The 30,000 Dollar Bequest and Other Stories eBook

This eBook from the Gutenberg Project consists of approximately 282 pages of information about The 30,000 Dollar Bequest and Other Stories.

I had noticed, in other foreign languages, that verbs are bred in families, and that the members of each family have certain features or resemblances that are common to that family and distinguish it from the other families—­the other kin, the cousins and what not.  I had noticed that this family-mark is not usually the nose or the hair, so to speak, but the tail—­the Termination—­and that these tails are quite definitely differentiated; insomuch that an expert can tell a Pluperfect from a Subjunctive by its tail as easily and as certainly as a cowboy can tell a cow from a horse by the like process, the result of observation and culture.  I should explain that I am speaking of legitimate verbs, those verbs which in the slang of the grammar are called Regular.  There are other—­I am not meaning to conceal this; others called Irregulars, born out of wedlock, of unknown and uninteresting parentage, and naturally destitute of family resemblances, as regards to all features, tails included.  But of these pathetic outcasts I have nothing to say.  I do not approve of them, I do not encourage them; I am prudishly delicate and sensitive, and I do not allow them to be used in my presence.

But, as I have said, I decided to catch one of the others and break it into harness.  One is enough.  Once familiar with its assortment of tails, you are immune; after that, no regular verb can conceal its specialty from you and make you think it is working the past or the future or the conditional or the unconditional when it is engaged in some other line of business—­its tail will give it away.  I found out all these things by myself, without a teacher.

I selected the verb amare, to love.  Not for any personal reason, for I am indifferent about verbs; I care no more for one verb than for another, and have little or no respect for any of them; but in foreign languages you always begin with that one.  Why, I don’t know.  It is merely habit, I suppose; the first teacher chose it, Adam was satisfied, and there hasn’t been a successor since with originality enough to start a fresh one.  For they are a pretty limited lot, you will admit that?  Originality is not in their line; they can’t think up anything new, anything to freshen up the old moss-grown dullness of the language lesson and put life and “go” into it, and charm and grace and picturesqueness.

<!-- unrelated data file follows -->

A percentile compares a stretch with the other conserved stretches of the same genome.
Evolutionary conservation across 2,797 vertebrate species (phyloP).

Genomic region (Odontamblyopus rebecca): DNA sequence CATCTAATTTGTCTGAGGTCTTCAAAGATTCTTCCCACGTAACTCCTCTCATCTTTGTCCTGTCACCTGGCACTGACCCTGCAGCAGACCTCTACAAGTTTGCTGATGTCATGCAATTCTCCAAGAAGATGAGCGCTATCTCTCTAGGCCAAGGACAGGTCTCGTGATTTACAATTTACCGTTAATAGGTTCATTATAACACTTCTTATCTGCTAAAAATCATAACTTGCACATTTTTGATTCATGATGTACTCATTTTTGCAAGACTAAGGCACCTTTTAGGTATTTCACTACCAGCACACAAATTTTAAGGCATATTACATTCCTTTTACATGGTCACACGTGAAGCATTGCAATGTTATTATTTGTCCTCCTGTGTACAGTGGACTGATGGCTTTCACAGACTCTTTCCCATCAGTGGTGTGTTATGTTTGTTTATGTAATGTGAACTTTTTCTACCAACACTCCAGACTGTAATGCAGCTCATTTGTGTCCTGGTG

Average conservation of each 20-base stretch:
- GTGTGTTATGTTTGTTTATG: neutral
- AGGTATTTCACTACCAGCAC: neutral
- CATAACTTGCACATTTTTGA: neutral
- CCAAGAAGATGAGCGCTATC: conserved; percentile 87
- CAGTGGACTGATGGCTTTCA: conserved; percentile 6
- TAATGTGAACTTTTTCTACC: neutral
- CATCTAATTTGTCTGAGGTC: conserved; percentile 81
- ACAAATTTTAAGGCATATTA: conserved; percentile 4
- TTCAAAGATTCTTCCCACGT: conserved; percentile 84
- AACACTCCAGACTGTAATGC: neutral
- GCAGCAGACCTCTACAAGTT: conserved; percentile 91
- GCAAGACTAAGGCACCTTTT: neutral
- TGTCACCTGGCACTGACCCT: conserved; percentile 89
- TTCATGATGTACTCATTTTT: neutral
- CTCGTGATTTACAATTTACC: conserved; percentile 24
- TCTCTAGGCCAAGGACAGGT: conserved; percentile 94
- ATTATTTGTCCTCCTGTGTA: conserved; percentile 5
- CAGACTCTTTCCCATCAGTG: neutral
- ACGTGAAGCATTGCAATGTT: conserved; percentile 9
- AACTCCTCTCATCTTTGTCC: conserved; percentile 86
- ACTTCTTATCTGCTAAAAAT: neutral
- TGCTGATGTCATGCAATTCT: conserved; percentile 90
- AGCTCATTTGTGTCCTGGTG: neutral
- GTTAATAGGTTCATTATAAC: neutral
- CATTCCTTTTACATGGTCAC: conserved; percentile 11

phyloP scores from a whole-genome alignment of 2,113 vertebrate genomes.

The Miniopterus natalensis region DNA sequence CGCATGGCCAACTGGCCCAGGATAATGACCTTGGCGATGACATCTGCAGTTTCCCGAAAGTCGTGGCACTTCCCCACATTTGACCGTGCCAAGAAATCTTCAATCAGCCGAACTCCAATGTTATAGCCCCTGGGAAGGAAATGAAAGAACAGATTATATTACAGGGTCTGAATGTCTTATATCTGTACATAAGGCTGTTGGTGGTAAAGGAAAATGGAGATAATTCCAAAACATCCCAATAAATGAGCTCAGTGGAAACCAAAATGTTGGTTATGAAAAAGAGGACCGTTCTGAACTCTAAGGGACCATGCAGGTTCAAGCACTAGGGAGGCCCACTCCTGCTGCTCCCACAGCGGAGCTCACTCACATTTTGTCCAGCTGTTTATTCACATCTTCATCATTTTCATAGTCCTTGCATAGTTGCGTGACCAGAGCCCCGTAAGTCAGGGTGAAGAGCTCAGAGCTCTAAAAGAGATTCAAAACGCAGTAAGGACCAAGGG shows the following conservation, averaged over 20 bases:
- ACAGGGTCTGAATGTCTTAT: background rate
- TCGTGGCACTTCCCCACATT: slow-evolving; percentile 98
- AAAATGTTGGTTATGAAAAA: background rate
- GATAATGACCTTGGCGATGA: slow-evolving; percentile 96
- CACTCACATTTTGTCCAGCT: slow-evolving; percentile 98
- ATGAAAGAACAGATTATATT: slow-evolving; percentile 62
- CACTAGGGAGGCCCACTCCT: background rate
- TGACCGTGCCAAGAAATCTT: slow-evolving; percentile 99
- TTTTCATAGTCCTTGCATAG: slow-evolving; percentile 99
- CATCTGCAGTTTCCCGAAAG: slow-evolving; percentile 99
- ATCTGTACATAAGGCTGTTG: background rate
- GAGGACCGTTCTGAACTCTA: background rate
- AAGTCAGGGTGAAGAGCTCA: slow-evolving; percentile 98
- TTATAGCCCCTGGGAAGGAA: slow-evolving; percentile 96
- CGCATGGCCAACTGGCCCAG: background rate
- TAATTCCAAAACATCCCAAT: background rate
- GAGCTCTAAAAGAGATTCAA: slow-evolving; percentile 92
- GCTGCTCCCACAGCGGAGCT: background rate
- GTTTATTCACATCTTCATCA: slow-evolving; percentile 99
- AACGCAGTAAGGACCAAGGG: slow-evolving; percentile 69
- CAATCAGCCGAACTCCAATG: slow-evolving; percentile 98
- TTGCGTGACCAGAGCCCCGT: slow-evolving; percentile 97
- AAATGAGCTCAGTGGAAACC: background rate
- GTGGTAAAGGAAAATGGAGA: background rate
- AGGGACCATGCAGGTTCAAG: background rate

I knew I must look after those details myself; therefore I thought them out and wrote them down, and set for the facchino and explained them to him, and said he must arrange a proper plant, and get together a good stock company among the CONTADINI, and design the costumes, and distribute the parts; and drill the troupe, and be ready in three days to begin on this Verb in a shipshape and workman-like manner.  I told him to put each grand division of it under a foreman, and each subdivision under a subordinate of the rank of sergeant or corporal or something like that, and to have a different uniform for each squad, so that I could tell a Pluperfect from a Compound Future without looking at the book; the whole battery to be under his own special and particular command, with the rank of Brigadier, and I to pay the freight.

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The 30,000 Dollar Bequest and Other Stories from Project Gutenberg. Public domain.
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